Signed into Law: Two California Bills to Protect Privacy Against Warrantless Surveillance

SACRAMENTO, Calif. (Oct. 8, 2015) – Today, California Gov. Jerry Brown signed into law not just one, but two bills putting into place privacy protections among the strongest in the country. The new laws work together to protect privacy from some of the worst spying programs on the state level, and also take on a part of the federal surveillance state.

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Signed by the Governor: Oregon Law Takes on Warrantless Collection of Cellphone Data

SALEM, Ore. (July 2, 2015) On Tuesday, Oregon Governor Kate Brown signed a bill into law that prohibits law enforcement from obtaining information from electronic devices without a warrant in most cases. The new law will not only protect privacy in Oregon, but will also address a practical effect of federal spying.

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Local Law Enforcement Should Stop Cooperating With Unconstitutional Federal Actions

There should be no local police, no county sheriff’s deputies and no state law enforcement officers involved. If states would simply quit cooperating, many of these constitutional violations would not happen. The feds don’t have the resources. They depend on state and local help.

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Texas Senate Passes Bill to Nullify Warrantless Drone Spying, 29-1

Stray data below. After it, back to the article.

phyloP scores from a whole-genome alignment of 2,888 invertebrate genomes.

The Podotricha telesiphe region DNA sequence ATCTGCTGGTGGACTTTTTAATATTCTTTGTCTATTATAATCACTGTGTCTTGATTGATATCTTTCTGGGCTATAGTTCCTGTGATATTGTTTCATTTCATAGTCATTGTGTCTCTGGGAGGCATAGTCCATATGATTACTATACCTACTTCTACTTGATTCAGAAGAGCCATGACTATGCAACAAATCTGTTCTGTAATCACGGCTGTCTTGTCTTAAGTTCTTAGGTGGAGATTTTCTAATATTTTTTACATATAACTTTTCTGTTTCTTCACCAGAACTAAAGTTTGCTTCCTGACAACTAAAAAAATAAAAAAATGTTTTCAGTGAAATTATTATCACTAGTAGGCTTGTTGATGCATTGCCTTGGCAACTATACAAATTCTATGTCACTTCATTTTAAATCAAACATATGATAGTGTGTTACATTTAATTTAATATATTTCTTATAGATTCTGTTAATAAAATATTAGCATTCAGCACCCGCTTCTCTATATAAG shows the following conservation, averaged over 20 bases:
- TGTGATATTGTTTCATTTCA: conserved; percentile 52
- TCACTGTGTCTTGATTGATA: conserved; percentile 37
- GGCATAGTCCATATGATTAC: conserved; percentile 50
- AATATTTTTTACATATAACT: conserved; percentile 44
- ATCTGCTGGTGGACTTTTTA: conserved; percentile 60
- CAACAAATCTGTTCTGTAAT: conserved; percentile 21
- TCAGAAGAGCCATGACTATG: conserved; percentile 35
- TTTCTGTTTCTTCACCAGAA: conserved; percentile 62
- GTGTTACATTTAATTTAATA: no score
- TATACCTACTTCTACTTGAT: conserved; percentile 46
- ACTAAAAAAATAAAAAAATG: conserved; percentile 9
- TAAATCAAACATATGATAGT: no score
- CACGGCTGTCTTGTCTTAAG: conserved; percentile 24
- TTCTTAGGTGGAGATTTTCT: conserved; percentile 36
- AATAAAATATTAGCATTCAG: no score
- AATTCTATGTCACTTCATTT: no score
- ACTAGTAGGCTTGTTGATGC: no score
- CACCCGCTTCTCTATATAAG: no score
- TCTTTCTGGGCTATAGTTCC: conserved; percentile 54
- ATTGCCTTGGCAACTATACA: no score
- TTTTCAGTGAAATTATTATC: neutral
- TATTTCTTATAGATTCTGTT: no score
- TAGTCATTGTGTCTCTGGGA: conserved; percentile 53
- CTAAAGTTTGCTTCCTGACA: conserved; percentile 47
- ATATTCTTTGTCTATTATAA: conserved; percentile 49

A bill has passed through the Texas State Senate that aims to protect the privacy of their residents from the police state by instituting strict limitations on the use of unmanned drones in surveillance by law enforcement.

Dubbed the ‘Texas Privacy Act’, H.B. 912 is an attempt to rein in potential abuses related to the rapidly-developing drone technology that has made its hands into the hands of government at the state and federal levels. The bill was originally authored by Rep. Gooden (R-District 4) and has amassed over 100 co-sponsors since it was introduced Feb. 1, showing vast and bipartisan support for stopping the government’s Orwellian takeover of our skies.

The House passed the bill by a vote of 128-11 on May 10th. (roll call here)  And last Friday the Senate passed a slightly amended version of the bill by a vote of 29-1. (roll call here).  HB912 will now go back to the State House to either concur on the amendments or form a conference committee to approve a final version acceptable to both the House and Senate.  Then it’s off to Governor Perry’s desk for a signature.

BILL INFORMATION

The bill states that “a person commits an offense if the person uses or authorizes the use of an unmanned vehicle or aircraft to capture an image without the express consent of the person who owns or lawfully occupies the real property captured in the image.” The offender would be charged with a Class C misdemeanor if they were caught violating this part of the law.

Data gathered by law enforcement illegally ‘may not be used as evidence in any criminal or juvenile proceeding, civil action, or administrative proceeding’ according to the bill and ‘is not subject to discovery, subpoena, or other means of legal compulsion for its release.’ This incentivizes police to not misuse the drone technology unless they wish to risk jeopardizing their entire investigation.

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